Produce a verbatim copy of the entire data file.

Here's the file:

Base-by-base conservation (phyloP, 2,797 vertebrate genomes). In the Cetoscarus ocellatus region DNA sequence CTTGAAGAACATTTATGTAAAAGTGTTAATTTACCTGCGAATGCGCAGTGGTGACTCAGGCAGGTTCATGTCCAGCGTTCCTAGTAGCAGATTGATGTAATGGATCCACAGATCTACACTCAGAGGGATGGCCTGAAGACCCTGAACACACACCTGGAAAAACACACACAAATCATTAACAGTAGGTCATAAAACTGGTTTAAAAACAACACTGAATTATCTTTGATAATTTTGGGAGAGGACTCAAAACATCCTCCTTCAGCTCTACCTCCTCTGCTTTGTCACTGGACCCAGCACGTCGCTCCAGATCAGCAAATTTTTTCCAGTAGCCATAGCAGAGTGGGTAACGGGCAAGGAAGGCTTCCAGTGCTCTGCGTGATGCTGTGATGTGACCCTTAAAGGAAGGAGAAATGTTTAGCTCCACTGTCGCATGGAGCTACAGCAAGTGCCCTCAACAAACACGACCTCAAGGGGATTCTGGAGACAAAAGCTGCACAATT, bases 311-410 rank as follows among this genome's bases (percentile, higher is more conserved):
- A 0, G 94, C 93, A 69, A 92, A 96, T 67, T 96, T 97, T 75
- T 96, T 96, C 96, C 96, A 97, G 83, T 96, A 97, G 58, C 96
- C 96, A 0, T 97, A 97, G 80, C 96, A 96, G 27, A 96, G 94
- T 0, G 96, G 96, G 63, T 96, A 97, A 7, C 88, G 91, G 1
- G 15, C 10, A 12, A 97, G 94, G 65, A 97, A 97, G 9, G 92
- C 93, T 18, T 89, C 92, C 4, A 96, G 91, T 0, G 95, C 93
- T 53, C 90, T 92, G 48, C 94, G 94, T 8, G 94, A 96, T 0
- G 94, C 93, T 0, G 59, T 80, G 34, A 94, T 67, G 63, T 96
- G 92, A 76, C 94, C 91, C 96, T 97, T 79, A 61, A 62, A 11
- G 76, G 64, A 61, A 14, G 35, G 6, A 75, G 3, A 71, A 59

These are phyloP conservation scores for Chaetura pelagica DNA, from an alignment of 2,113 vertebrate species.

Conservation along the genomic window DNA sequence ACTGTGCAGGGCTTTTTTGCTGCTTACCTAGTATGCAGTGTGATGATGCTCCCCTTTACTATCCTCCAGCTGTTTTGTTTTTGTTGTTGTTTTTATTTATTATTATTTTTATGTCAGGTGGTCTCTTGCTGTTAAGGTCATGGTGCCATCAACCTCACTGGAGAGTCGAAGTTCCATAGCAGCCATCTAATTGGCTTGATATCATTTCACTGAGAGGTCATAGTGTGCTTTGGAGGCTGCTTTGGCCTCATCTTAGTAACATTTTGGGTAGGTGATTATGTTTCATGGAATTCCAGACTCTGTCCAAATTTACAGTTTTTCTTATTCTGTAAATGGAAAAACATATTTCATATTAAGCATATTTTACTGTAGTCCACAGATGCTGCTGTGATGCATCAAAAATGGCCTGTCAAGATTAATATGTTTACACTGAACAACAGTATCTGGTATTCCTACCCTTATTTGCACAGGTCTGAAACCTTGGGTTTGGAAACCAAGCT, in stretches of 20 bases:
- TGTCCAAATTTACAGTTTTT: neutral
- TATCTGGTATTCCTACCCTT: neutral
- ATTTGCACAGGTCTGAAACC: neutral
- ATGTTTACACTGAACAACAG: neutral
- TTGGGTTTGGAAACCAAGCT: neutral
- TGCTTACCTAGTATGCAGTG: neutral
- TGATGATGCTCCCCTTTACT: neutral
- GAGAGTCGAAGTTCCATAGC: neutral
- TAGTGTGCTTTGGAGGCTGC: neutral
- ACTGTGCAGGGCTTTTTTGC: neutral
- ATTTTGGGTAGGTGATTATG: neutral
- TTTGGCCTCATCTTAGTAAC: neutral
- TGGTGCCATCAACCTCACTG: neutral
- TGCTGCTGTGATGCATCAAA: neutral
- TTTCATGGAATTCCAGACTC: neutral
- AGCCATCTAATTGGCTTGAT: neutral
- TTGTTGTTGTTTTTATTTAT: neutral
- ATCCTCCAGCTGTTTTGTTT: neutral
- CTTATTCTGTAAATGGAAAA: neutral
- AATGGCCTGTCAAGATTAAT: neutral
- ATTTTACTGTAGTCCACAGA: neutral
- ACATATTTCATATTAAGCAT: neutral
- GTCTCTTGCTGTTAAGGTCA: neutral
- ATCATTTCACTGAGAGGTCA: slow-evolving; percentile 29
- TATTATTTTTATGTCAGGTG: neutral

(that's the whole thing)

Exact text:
Base-by-base conservation (phyloP, 2,797 vertebrate genomes). In the Cetoscarus ocellatus region DNA sequence CTTGAAGAACATTTATGTAAAAGTGTTAATTTACCTGCGAATGCGCAGTGGTGACTCAGGCAGGTTCATGTCCAGCGTTCCTAGTAGCAGATTGATGTAATGGATCCACAGATCTACACTCAGAGGGATGGCCTGAAGACCCTGAACACACACCTGGAAAAACACACACAAATCATTAACAGTAGGTCATAAAACTGGTTTAAAAACAACACTGAATTATCTTTGATAATTTTGGGAGAGGACTCAAAACATCCTCCTTCAGCTCTACCTCCTCTGCTTTGTCACTGGACCCAGCACGTCGCTCCAGATCAGCAAATTTTTTCCAGTAGCCATAGCAGAGTGGGTAACGGGCAAGGAAGGCTTCCAGTGCTCTGCGTGATGCTGTGATGTGACCCTTAAAGGAAGGAGAAATGTTTAGCTCCACTGTCGCATGGAGCTACAGCAAGTGCCCTCAACAAACACGACCTCAAGGGGATTCTGGAGACAAAAGCTGCACAATT, bases 311-410 rank as follows among this genome's bases (percentile, higher is more conserved):
- A 0, G 94, C 93, A 69, A 92, A 96, T 67, T 96, T 97, T 75
- T 96, T 96, C 96, C 96, A 97, G 83, T 96, A 97, G 58, C 96
- C 96, A 0, T 97, A 97, G 80, C 96, A 96, G 27, A 96, G 94
- T 0, G 96, G 96, G 63, T 96, A 97, A 7, C 88, G 91, G 1
- G 15, C 10, A 12, A 97, G 94, G 65, A 97, A 97, G 9, G 92
- C 93, T 18, T 89, C 92, C 4, A 96, G 91, T 0, G 95, C 93
- T 53, C 90, T 92, G 48, C 94, G 94, T 8, G 94, A 96, T 0
- G 94, C 93, T 0, G 59, T 80, G 34, A 94, T 67, G 63, T 96
- G 92, A 76, C 94, C 91, C 96, T 97, T 79, A 61, A 62, A 11
- G 76, G 64, A 61, A 14, G 35, G 6, A 75, G 3, A 71, A 59

These are phyloP conservation scores for Chaetura pelagica DNA, from an alignment of 2,113 vertebrate species.

Conservation along the genomic window DNA sequence ACTGTGCAGGGCTTTTTTGCTGCTTACCTAGTATGCAGTGTGATGATGCTCCCCTTTACTATCCTCCAGCTGTTTTGTTTTTGTTGTTGTTTTTATTTATTATTATTTTTATGTCAGGTGGTCTCTTGCTGTTAAGGTCATGGTGCCATCAACCTCACTGGAGAGTCGAAGTTCCATAGCAGCCATCTAATTGGCTTGATATCATTTCACTGAGAGGTCATAGTGTGCTTTGGAGGCTGCTTTGGCCTCATCTTAGTAACATTTTGGGTAGGTGATTATGTTTCATGGAATTCCAGACTCTGTCCAAATTTACAGTTTTTCTTATTCTGTAAATGGAAAAACATATTTCATATTAAGCATATTTTACTGTAGTCCACAGATGCTGCTGTGATGCATCAAAAATGGCCTGTCAAGATTAATATGTTTACACTGAACAACAGTATCTGGTATTCCTACCCTTATTTGCACAGGTCTGAAACCTTGGGTTTGGAAACCAAGCT, in stretches of 20 bases:
- TGTCCAAATTTACAGTTTTT: neutral
- TATCTGGTATTCCTACCCTT: neutral
- ATTTGCACAGGTCTGAAACC: neutral
- ATGTTTACACTGAACAACAG: neutral
- TTGGGTTTGGAAACCAAGCT: neutral
- TGCTTACCTAGTATGCAGTG: neutral
- TGATGATGCTCCCCTTTACT: neutral
- GAGAGTCGAAGTTCCATAGC: neutral
- TAGTGTGCTTTGGAGGCTGC: neutral
- ACTGTGCAGGGCTTTTTTGC: neutral
- ATTTTGGGTAGGTGATTATG: neutral
- TTTGGCCTCATCTTAGTAAC: neutral
- TGGTGCCATCAACCTCACTG: neutral
- TGCTGCTGTGATGCATCAAA: neutral
- TTTCATGGAATTCCAGACTC: neutral
- AGCCATCTAATTGGCTTGAT: neutral
- TTGTTGTTGTTTTTATTTAT: neutral
- ATCCTCCAGCTGTTTTGTTT: neutral
- CTTATTCTGTAAATGGAAAA: neutral
- AATGGCCTGTCAAGATTAAT: neutral
- ATTTTACTGTAGTCCACAGA: neutral
- ACATATTTCATATTAAGCAT: neutral
- GTCTCTTGCTGTTAAGGTCA: neutral
- ATCATTTCACTGAGAGGTCA: slow-evolving; percentile 29
- TATTATTTTTATGTCAGGTG: neutral